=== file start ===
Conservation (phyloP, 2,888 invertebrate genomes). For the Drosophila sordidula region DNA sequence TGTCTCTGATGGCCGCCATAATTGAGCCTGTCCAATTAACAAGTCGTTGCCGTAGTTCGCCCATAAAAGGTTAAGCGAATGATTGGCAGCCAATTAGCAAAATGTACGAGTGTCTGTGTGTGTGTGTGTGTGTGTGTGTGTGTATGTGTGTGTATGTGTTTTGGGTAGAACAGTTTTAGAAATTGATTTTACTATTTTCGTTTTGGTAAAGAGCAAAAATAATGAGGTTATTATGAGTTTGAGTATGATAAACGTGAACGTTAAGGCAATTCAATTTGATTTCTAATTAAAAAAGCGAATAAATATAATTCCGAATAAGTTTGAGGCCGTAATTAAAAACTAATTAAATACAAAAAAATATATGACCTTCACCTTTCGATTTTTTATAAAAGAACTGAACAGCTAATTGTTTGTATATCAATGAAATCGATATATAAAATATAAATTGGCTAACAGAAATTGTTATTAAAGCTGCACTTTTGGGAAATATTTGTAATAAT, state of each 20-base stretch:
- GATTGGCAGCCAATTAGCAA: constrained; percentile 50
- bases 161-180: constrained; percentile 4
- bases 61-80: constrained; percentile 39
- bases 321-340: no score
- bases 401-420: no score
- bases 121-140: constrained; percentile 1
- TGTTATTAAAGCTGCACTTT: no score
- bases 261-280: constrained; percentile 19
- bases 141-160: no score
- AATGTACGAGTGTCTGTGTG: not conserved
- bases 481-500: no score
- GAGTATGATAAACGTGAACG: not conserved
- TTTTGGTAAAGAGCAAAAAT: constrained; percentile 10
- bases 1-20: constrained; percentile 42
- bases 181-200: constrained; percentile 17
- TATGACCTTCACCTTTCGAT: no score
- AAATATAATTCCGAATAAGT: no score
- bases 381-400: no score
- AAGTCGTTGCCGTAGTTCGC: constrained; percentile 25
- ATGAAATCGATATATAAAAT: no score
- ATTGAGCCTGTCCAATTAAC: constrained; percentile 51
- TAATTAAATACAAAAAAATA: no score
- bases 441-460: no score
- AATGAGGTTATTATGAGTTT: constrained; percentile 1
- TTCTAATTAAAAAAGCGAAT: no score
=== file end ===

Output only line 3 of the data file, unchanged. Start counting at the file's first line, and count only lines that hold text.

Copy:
- bases 161-180: constrained; percentile 4